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Hedge funds savaged


Date: Wednesday, January 14, 2009
Author: John Collet, SMH.com.au

Lack of transparency and complexity in financial products are always potential hazards, no more so than for small investors.

Hedge funds are the ultimate in opaque investment vehicles. It has taken the free fall in asset prices and the credit squeeze to do it but the hedge fund industry's reputation is now in tatters and only the strongest and best-performing will survive.

Australian financial institutions that offer access to overseas hedge funds have frozen redemptions temporarily or are in the process of closing their funds down.

Hedge funds promise to produce "absolute" returns, or positive returns even in down markets.

Unlike in the US, where only the wealthy and sophisticated can invest in hedge funds, in Australia anyone can invest in the funds.

The crash and burn of the hedge fund run by Bernard L. Madoff Investment Securities in the US just before Christmas has highlighted the risks. The New York-based business has reportedly lost up to $US50 billion ($71 billion) in a giant Ponzi scheme. Bernard Madoff, a pillar of the investment community and former chairman of the Nasdaq exchange, was last month arrested and charged with fraud.

Rick Di Mascio, chief executive and founder of Inalytics, a firm that evaluates managers for big investors such as superannuation funds, says the alleged fraud perpetrated by Madoff highlights the "fundamental lack of transparency within the hedge fund industry".

"As a result, some hedge fund investors have had to resort to ridiculous methods such as employing detectives or investigators to try to establish what is going on - this surely cannot be right," he says.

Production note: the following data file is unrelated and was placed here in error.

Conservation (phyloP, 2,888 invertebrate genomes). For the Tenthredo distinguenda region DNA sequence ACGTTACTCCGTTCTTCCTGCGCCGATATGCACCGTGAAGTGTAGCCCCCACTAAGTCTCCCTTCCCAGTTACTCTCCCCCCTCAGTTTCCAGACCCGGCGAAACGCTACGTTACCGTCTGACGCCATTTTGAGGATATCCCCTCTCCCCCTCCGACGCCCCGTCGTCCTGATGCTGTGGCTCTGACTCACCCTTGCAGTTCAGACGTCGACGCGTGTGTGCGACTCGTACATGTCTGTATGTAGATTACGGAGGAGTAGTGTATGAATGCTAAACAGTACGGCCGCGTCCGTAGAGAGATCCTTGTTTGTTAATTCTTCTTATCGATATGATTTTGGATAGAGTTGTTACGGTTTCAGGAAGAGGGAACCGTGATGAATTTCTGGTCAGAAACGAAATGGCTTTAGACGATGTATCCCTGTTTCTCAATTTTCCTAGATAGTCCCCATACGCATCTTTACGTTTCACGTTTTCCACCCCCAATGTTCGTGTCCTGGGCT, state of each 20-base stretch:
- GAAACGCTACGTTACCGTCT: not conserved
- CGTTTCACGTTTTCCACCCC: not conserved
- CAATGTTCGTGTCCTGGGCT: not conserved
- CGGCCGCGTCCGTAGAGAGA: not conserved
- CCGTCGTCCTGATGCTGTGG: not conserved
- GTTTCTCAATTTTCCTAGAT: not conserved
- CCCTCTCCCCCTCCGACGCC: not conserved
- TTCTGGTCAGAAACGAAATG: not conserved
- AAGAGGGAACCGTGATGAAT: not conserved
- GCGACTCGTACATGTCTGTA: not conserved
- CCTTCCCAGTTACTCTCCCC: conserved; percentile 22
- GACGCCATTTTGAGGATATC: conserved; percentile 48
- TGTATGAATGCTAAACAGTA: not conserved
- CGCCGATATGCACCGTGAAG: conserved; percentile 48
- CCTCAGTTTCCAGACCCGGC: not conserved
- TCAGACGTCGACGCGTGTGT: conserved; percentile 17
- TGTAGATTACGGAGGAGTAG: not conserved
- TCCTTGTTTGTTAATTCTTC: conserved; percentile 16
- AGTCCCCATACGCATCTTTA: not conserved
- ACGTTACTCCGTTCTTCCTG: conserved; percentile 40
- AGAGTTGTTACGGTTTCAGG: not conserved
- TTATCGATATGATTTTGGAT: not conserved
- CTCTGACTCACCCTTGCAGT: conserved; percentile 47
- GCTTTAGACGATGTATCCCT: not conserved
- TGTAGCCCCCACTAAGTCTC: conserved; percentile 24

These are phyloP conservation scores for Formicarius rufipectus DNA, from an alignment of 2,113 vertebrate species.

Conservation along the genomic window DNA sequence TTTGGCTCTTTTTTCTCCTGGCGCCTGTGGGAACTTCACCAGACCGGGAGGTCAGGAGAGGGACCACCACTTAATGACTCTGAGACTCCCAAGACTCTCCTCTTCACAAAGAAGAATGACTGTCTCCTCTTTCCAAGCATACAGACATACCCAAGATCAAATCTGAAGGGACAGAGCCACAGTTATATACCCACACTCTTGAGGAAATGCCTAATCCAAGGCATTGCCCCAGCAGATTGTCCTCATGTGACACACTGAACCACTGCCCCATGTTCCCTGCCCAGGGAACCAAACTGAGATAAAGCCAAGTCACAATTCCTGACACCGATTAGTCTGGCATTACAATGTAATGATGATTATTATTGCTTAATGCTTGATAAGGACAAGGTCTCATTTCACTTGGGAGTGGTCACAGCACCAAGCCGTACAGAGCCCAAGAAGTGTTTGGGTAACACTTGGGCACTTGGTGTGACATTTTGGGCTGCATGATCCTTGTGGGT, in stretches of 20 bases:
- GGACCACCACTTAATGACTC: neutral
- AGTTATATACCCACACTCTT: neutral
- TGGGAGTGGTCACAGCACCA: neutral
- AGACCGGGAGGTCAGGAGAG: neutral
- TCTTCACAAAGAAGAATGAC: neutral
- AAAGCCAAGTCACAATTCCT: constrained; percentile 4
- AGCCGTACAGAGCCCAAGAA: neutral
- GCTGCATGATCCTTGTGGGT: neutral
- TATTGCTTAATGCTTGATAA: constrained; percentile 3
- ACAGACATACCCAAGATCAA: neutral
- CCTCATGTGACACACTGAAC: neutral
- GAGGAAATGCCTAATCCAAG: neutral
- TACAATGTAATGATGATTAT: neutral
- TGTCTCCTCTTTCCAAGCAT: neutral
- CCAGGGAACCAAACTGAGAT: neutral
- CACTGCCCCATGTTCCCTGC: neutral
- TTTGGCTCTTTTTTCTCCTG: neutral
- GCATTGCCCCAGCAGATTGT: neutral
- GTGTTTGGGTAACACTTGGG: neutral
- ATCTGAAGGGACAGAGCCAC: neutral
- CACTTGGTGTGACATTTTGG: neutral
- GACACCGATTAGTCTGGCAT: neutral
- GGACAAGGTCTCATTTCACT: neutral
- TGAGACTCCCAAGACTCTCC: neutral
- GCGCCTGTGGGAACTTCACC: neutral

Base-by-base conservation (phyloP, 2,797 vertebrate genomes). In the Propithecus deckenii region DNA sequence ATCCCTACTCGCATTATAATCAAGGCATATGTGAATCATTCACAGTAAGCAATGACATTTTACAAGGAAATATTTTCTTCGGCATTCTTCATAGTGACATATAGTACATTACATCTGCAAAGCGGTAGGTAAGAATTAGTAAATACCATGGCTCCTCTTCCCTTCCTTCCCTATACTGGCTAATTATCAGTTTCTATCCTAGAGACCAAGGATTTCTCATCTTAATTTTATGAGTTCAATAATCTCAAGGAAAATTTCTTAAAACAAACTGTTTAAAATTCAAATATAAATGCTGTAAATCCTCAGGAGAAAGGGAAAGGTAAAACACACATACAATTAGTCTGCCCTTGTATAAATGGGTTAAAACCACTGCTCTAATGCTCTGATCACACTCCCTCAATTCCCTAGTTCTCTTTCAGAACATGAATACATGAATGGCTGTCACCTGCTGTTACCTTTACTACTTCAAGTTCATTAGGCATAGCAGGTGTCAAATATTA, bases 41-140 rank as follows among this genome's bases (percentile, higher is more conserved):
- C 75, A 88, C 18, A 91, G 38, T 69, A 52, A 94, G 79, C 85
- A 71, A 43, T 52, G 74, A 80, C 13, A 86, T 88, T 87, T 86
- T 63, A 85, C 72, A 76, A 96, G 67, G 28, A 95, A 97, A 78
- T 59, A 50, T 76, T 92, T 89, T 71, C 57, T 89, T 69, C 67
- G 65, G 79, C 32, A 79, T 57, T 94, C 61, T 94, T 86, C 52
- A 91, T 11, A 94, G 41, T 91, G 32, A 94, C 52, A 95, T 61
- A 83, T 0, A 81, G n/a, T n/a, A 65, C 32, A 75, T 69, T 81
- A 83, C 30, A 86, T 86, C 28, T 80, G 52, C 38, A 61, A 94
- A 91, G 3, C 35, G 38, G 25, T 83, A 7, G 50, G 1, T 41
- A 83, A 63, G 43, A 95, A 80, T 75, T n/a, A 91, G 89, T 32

The main way into hedge fund investing for small investors in Australia is through the so-called funds of hedge funds. This is where the investor invests in a single fund run by a local fund manager, which in turn invests in dozens of hedge fund managers, most of which are small businesses in the US or the Cayman Islands.

The diversified investments were supposed to reduce risk. The managers' spiel was they researched carefully the underlying funds they selected. As for producing positive returns in down markets, that promise has proved difficult to fulfil.

Granted, in the past year the main funds of hedge funds have lost about 20 per cent, or about half of the losses on sharemarkets. But more significantly, in the past five years they have produced average annual returns of between minus 1 per cent and a positive 3 per cent when cash would have returned about 6 per cent.

The published returns are probably much lower because the vehicles through which they invest are tax inefficient, which is why the hedge funds are best accessed through self-managed super funds.

The managers of the funds are in the process of freezing redemptions as a result of struggling to meet redemption requests.

Even in normal times, the underlying investments tend to be illiquid and take time to sell. BT Investment Management has temporarily frozen redemptions from its BT Global Return Fund, as has DWS in its Strategic Value Fund.

Perhaps seeing the writing on the wall, some managers have closed their funds. Colonial First State has closed its Global Diversified Strategies Fund. It announced the closure last May and said at the time it could take up to 18 months for investors to receive all their money back but it will probably take longer. Investors' capital now locked away in these funds should be safe but the fallout in the sector in the US has a long way to run.

Many managers are likely to be closing their doors. Most hedge funds borrow to invest and the banks are going to be less willing to lend to them. The future of the industry looks grim but the better hedge funds will survive and may still make sense for institutional investors, such as super funds with the resources to research them thoroughly.

Share investors may will be very unhappy with the performance of their shares but at least their shares are liquid and the businesses and financial reporting of the majority of listed companies is transparent.

The same cannot be said for the majority of hedge funds.

This story was found at: http://www.smh.com.au/articles/2009/01/12/1231608615053.html